Learning A New Brewing Style

Just when I thought I was starting to know something about tea, along comes Aaron Armstrong of Team Tea to show me that the vast expanses of things I don’t know yet is even vaster (more vast?) than I’d thought. He showed me a way of brewing tea that I’d never heard of, let alone experienced, and it was certainly something to experience.

He learned this method of cold brewing in Japan (he wasn’t sure how to translate the Japanese name for the method, so I’m just going to call it “Japanese cold brewing”). He used a tiny unglazed clay yokode kyusu (side-handle teapot) smaller than his fist. In it, he placed a small amount of sencha–lovely, very fresh, and straight from the farmer–but less than you’d use for a gongfu brewing and more than you might for a British-style brewing.

Then he did the crazy thing that caught my attention. He added room-temperature water. And about the same volume as that of the tea. Think about that for a second and let it blow away some of your preconceptions about tea brewing: he used a 1:1 tea-to-leaf ratio, and room-temperature water. After four or five minutes, he poured it out.

I suppose I should clarify. “Pour” is used very loosely here. He shook out a handful of drops for each of the five guests into some of the tiniest cups I’ve seen. If you think of the smallest gongfu cups you’ve seen, you’re starting to get the right size in mind. Bigger than an actual thimble, but not by much. The leaves in the kyusu had absorbed almost all of the water. In fact, the first time ’round, he showed us that the leaves on top still hadn’t really absorbed much water–they were still a bit dry.

So, there I am with my thimble holding maybe eight drops of liquid in the bottom. Like a good tea taster, I check the color. It’s a jade green that’s ever-so-slightly cloudy. Not dissimilar to what you’d expect from a good sencha. I check the fragrance. BAM! That tiny little cup is giving off as much fragrance as an English teacup full of green tea.

Then I tasted it. The fragrance was a mere shadow of the flavor. I think my head must have exploded or something because for a moment I had this sensation of flavor that I can only describe as dense in the space where my head had been. If you could distill an entire eight-cup Brown Betty teapot’s worth of sencha into eight drops without changing or diminishing the flavor at all, you might get something like this. And the strange thing was, it was so incredibly sweet without any unpleasant bitterness or astringency.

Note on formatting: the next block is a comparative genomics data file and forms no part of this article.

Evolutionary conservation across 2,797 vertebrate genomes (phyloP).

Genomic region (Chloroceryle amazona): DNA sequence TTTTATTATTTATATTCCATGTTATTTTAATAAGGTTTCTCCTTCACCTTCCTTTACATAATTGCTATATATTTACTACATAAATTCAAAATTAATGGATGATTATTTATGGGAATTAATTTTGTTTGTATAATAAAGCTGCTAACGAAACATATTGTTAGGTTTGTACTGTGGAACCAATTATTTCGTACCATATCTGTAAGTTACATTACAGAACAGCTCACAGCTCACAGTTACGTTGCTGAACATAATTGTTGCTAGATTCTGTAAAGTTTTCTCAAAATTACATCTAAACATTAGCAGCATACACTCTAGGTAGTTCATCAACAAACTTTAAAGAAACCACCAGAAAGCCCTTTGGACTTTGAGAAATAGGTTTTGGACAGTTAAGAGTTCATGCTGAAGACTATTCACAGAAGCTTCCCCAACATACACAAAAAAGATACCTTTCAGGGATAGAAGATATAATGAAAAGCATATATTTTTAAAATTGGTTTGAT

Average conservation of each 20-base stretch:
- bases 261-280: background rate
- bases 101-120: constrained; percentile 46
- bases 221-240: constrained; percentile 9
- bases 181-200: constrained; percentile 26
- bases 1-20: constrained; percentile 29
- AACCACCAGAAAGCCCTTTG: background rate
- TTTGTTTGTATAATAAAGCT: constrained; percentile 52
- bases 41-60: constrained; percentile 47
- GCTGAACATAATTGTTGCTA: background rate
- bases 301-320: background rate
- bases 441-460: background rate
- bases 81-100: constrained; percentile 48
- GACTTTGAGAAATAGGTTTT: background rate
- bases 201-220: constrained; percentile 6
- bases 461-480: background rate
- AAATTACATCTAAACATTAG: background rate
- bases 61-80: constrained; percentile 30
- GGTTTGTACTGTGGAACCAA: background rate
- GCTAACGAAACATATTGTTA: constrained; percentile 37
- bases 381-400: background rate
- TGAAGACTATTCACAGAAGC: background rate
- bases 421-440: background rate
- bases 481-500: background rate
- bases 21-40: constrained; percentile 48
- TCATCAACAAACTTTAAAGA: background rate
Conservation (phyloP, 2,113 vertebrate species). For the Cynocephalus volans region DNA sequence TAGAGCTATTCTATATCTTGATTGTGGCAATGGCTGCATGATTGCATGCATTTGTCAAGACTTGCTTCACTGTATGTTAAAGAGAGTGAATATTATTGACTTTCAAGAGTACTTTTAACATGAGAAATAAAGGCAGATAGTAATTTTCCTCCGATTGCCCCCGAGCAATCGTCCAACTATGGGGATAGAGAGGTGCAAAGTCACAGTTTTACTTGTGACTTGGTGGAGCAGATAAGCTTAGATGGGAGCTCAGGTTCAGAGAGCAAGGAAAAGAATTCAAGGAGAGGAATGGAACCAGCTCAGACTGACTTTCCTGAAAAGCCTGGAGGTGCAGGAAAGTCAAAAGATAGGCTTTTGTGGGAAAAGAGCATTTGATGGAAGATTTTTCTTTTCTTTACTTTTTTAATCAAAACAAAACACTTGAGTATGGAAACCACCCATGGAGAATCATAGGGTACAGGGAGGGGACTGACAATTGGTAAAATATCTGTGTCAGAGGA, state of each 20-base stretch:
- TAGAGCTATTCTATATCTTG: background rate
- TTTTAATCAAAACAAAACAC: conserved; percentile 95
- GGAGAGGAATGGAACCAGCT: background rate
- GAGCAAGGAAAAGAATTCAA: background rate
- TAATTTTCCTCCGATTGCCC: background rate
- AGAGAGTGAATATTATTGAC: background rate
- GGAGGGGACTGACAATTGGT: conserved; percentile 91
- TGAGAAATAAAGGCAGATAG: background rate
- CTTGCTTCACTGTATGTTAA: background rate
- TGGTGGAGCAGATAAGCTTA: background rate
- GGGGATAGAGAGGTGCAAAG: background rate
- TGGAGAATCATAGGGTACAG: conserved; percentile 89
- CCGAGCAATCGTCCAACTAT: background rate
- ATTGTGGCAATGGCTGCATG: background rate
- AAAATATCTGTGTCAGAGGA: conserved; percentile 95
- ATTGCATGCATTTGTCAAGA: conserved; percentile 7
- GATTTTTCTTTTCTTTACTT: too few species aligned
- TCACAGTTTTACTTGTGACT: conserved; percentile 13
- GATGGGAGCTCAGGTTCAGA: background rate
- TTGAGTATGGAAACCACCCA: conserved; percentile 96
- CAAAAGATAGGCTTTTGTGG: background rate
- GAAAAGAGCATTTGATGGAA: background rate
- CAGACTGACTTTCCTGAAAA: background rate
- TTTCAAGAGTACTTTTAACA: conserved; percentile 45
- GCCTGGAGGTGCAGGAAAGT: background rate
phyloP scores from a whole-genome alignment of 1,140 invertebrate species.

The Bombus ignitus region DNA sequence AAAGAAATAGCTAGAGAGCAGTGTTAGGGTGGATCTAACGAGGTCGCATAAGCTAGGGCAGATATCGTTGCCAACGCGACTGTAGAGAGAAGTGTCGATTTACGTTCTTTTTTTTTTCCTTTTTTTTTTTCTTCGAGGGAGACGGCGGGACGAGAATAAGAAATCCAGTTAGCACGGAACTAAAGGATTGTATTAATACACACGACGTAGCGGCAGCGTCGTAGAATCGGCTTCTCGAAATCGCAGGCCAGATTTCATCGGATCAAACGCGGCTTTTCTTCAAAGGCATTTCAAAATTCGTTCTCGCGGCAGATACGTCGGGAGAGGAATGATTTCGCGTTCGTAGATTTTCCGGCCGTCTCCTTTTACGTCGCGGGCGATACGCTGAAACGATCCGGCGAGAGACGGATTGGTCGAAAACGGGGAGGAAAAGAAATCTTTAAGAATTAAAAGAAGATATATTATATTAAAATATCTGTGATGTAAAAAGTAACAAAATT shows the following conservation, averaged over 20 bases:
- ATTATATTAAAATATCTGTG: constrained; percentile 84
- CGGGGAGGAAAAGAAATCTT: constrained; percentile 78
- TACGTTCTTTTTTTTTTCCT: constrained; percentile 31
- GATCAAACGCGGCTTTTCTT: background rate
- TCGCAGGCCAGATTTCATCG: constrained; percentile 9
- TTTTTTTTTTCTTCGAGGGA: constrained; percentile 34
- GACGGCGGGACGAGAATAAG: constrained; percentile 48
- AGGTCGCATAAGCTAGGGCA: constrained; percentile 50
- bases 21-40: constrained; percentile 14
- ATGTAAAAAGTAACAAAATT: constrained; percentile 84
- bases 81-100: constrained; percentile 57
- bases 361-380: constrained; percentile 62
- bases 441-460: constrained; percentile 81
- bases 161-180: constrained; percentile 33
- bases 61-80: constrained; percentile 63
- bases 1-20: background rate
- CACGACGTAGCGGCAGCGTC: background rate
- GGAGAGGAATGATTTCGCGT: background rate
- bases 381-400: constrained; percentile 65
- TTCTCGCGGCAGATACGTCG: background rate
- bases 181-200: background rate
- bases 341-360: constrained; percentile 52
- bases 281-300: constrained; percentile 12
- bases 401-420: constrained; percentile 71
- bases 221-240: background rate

That, and the flavor kept on coming. Two hours later I could still taste it (or the amalgam of the six or seven teas we tried that way). Aaron did two cold brewings of each–water poured on the side so that the leaves floated on top first, then water poured on top the second time–and then a regular brewing with hot water a couple of times.

Even if you don’t have a kyusu, you can use a gaiwan or any kind of small container. Aaron told us that the clay was more dense than used in yixing pots, which are much more porous, so glazed teaware is fine to use. Whatever you use, give this brewing a try with a high-end Japanese green tea like sencha, guricha, or gyokuro. My next experiment will be with a delicate Chinese green like biluochun or a maofeng.


2 thoughts on “Learning A New Brewing Style”

  1. Yeah, I tried it with a Chinese Mao Feng green and it worked great. Then I tried it with a Qimen Hao Ya…not so great. But try it with Chinese greens, too!
    –Michael (Tea Geek)

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